Consumers probably have at least a year or two to wait before Apple Glasses hit the market.


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Apple and Waymo turn to rental agencies for fleet management


The Lexus RX450h SUVs that have been spotted testing Apple's self-driving systems apparently are leased from Hertz (NYSE:HTZ), according to a reportin Bloomberg. This comes on the heels of a report that Alphabet's (GOOG) (NASDAQ:GOOGL) Waymo had hired Avis to manage its fleet of autonomous vehicles in Phoenix, Arizona.


Both companies have the money to buy and service as many cars as they could possibly use, so why involve the rental car companies? Probably because these fleets are going to get very large. In the past few years, we've seen the approach to autonomous vehicles shift from deterministic programs to machine learning. Machine learning requires extensive “training” of the AI, and this process can be accelerated by training a large fleet of vehicles.


The logistics of managing and maintaining those fleets are best left to the companies with the experience and facilities for it, and that's the rental car companies. So the partnerships are very natural.


Western Digital balks over Toshiba memory deal


Last week, it seemed as though matters were finally settled in the Toshiba (OTCPK:TOSBF) memory business sale. Toshiba had awarded the unit to a consortium led by the Japanese government, with funding from Bain Capital.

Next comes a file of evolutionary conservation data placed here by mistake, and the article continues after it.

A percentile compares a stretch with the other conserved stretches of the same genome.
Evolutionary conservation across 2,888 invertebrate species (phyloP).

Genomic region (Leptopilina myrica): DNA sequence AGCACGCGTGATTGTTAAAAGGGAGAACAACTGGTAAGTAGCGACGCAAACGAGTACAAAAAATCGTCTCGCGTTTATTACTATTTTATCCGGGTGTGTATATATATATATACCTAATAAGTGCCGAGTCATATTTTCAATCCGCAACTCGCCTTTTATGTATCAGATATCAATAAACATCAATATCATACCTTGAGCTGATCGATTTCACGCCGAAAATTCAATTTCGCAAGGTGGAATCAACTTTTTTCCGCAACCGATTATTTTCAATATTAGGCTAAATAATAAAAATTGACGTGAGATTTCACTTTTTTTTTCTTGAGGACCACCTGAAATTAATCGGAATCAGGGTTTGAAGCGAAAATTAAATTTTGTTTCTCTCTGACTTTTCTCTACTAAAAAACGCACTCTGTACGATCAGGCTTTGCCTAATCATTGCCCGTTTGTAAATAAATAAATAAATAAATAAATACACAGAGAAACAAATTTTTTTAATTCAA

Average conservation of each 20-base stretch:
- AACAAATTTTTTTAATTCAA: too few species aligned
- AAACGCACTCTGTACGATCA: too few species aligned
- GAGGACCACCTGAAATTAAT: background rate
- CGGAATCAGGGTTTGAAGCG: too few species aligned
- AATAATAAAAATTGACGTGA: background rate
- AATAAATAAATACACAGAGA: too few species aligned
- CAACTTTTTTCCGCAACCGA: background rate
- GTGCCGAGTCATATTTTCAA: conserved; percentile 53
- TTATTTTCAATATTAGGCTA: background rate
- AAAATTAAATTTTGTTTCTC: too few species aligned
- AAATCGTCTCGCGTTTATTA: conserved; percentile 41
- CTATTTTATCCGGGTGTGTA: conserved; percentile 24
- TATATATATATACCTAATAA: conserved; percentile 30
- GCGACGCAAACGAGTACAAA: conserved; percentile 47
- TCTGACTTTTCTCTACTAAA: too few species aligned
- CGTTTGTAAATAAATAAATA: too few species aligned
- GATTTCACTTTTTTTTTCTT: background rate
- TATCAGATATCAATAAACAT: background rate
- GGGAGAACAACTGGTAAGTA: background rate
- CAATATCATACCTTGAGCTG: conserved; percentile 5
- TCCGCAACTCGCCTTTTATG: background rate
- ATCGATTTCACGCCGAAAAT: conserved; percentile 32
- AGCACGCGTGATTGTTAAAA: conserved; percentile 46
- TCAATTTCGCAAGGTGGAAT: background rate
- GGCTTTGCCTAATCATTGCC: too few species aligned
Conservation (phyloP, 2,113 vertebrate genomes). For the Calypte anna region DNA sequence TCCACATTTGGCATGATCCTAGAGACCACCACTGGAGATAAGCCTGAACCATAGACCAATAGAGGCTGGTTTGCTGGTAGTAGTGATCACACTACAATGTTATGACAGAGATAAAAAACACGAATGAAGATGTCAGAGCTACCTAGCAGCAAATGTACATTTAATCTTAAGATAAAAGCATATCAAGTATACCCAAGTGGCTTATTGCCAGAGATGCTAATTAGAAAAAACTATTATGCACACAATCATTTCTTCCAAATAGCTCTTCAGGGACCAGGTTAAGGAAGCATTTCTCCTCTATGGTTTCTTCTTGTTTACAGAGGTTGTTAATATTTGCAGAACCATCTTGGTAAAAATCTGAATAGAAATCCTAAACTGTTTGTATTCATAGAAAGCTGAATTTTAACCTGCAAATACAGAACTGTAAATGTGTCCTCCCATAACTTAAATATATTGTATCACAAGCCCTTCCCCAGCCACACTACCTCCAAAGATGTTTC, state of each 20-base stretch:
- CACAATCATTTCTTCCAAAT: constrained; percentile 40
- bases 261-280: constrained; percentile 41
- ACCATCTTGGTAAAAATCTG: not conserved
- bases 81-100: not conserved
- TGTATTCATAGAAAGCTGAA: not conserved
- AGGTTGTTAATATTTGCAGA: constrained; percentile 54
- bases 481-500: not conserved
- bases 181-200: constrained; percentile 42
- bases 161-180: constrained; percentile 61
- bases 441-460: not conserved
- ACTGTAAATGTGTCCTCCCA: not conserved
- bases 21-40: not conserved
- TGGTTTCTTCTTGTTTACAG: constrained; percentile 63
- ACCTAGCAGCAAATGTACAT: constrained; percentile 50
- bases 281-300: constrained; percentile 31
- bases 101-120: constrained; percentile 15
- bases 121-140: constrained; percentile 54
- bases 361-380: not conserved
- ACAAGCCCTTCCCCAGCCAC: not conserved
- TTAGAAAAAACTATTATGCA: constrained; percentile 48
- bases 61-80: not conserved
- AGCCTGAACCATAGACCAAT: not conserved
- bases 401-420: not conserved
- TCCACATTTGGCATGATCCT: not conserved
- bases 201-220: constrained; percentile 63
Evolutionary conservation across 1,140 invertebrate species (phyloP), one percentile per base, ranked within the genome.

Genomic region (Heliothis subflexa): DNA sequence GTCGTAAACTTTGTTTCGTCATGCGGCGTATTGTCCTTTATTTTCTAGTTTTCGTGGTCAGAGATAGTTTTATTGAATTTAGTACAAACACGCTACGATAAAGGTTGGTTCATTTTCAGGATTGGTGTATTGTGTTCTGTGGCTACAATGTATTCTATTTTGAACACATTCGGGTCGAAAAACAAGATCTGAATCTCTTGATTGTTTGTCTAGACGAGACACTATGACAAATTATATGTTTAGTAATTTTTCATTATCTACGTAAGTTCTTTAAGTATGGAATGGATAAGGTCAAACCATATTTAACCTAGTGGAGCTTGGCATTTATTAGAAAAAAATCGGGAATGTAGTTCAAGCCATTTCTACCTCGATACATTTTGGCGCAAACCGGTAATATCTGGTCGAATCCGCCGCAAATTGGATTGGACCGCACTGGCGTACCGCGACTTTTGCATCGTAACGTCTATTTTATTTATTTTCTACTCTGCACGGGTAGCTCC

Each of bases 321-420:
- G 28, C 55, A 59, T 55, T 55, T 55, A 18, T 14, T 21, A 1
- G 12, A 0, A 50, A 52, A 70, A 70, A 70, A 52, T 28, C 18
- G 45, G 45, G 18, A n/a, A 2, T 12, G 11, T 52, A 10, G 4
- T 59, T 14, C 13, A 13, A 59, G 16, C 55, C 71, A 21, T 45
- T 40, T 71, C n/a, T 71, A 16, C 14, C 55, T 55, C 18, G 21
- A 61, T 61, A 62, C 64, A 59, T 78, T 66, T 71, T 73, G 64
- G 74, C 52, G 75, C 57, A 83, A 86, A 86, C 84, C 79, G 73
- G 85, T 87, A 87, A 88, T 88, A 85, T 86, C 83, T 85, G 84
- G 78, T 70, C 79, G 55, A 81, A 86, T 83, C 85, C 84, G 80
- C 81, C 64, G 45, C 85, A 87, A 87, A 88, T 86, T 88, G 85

Seemingly out of the running was a group led by Foxconn (OTC:FXCOF) (Hon Hai Precision Industries) that included Apple as well as another group led by Broadcom (AVGO). Also excluded was Western Digital (WDC) that had objected to the sale based on its part ownership of a Toshiba plant in Japan.


WDC once again has voiced objections to the sale, because the winning consortium includes SK Hynix (OTC:HXSCF) (OTC:HXSCL) of South Korea. WDC contends that trade secrets from the jointly operated facility could leak to its Korean rival.


The participation of SK Hynix is mostly monetary and affords little influence, so the concerns of WDC are probably overblown. But WDC had wanted in on the Japanese-led consortium and was rejected by Toshiba.


WDC is threatening further legal action should the deal go forward. Toshiba is under some pressure to get the transaction wrapped up this fiscal year in order to make up for losses at its Westinghouse nuclear plant subsidiary.


To avoid further delays, Toshiba could well open the door to a minority stake by WDC, essentially replacing the $3.8 billion that SK Hynix would have provided.


Disclosure: I am/we are long AAPL.


I wrote this article myself, and it expresses my own opinions. I am not receiving compensation for it (other than from Seeking Alpha). I have no business relationship with any company whose stock is mentioned in this article.